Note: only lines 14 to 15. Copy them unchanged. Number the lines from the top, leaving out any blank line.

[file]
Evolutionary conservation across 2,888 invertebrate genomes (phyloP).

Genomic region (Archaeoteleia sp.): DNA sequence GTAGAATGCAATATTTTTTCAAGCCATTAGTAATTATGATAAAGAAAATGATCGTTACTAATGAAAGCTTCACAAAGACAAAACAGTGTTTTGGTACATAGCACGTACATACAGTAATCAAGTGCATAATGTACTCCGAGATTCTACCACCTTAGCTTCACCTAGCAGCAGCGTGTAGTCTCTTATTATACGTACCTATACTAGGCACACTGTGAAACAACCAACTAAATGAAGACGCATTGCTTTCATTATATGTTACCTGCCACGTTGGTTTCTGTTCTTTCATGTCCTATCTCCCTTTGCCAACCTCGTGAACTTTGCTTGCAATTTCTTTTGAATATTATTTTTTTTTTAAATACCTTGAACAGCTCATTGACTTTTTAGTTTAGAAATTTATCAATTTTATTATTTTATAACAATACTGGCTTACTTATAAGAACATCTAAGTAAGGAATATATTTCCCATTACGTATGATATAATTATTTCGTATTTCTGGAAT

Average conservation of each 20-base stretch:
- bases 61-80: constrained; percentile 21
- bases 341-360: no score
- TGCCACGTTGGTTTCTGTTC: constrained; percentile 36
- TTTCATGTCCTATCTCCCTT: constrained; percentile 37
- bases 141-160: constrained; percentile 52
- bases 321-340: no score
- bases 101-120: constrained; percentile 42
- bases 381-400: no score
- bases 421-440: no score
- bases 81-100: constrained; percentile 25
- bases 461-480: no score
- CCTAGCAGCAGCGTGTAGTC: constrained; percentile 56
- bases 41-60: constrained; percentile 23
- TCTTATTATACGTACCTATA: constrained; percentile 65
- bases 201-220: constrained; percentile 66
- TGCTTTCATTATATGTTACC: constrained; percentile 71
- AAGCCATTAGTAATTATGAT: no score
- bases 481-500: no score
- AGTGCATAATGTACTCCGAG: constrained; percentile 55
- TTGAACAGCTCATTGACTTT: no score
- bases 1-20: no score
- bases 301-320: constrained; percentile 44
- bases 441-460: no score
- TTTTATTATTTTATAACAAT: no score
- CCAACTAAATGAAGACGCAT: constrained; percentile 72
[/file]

- bases 461-480: no score
- CCTAGCAGCAGCGTGTAGTC: constrained; percentile 56